News Rempe Selected For World Food Prize InstitutePublished on November 11, 2015
The World Food Prize Global Youth Institute took place from October 15 to 17 in Des Moines. Junior Jordan Rempe was selected from the high school to represent our worldwide hunger needs. Rempe’s journey of being involved with the World Food Prize has been ongoing since last year, and teacher Mark Soloman has been with her every step of the way. It all started with writing an essay surrounding water security in Botswana.
“I originally took interest in the paper because it was offered as extra credit in a class I was taking last year. I didn’t really know what I was getting myself into and how big of a deal the organization actually is,” said Rempe.
After her essay qualified, she was selected to be a part of the organization. Recently she was offered an award that would be given to her at the World Food Prize Global Youth Institute.
In all, 200 students from 30 different countries were selected to attend the event. CEOs of major companies like PepsiCo and DuPont and Ambassadors, even Heads of State, from other nations also attended the World Food Prize Global Youth Institute. Rempe was able to hear from all of these speakers.
“All of the speakers were really interesting. I enjoyed listening to them and gaining a new perspective on different situations surrounding the world food crisis. I also met a lot of new people from all of the state. There was even a girl who came all the way from China for this event. All of the other students there were really nice, and I enjoyed talking to them about their papers,” said Rempe.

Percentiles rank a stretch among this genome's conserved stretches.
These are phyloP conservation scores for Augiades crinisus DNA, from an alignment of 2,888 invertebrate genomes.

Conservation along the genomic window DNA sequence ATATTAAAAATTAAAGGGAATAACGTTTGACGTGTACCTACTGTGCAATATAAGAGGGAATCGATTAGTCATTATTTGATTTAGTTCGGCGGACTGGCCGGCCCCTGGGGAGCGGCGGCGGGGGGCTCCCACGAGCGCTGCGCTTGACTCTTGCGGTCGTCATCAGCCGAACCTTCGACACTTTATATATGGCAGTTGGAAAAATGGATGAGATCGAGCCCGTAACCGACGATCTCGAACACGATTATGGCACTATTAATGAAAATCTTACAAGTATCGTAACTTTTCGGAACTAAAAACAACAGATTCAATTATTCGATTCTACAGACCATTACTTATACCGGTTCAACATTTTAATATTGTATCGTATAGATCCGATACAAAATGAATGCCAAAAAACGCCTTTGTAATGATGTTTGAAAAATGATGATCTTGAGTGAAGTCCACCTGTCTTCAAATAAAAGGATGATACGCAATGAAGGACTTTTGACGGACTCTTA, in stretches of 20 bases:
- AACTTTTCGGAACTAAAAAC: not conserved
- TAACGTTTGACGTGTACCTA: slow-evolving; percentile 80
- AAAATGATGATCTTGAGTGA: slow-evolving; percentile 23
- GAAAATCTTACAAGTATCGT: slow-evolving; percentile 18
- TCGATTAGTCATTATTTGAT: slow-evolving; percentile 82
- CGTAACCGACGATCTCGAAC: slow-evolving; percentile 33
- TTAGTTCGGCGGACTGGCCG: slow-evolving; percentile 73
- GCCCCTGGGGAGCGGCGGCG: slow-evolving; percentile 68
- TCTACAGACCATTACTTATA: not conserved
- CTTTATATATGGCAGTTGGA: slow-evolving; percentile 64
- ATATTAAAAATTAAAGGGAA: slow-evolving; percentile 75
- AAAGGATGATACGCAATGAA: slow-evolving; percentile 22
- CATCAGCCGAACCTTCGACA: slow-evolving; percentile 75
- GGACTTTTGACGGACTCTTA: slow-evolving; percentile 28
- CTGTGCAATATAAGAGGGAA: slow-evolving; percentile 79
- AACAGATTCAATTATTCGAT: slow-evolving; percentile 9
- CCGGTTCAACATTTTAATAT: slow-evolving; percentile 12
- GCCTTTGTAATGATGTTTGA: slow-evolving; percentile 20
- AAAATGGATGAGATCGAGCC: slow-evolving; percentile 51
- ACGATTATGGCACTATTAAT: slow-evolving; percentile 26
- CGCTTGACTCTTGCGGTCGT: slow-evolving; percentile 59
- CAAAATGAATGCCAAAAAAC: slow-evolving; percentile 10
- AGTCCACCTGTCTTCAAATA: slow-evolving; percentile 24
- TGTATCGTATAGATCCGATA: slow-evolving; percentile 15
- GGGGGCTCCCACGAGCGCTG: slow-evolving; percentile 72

One of the most interesting events that took place during the weekend included the Hunger Banquet. However, unlike your average Iowan supper that includes sweet corn and steak, the night was modeled and directly corresponded with how the rest of the world eats. For example, 50% had rice on the floor that was to be picked up without utensils from a large community bowl; 30% had rice and beans that they were able to eat sitting on chairs using a plastic plate and fork; and 20% had an elaborate American meal that included a salad, roll, dinner and dessert. Although Soloman was among those who had to eat from the community rice bowl, Rempe was lucky enough to get the elaborate meal.
Written by Natalie Meyer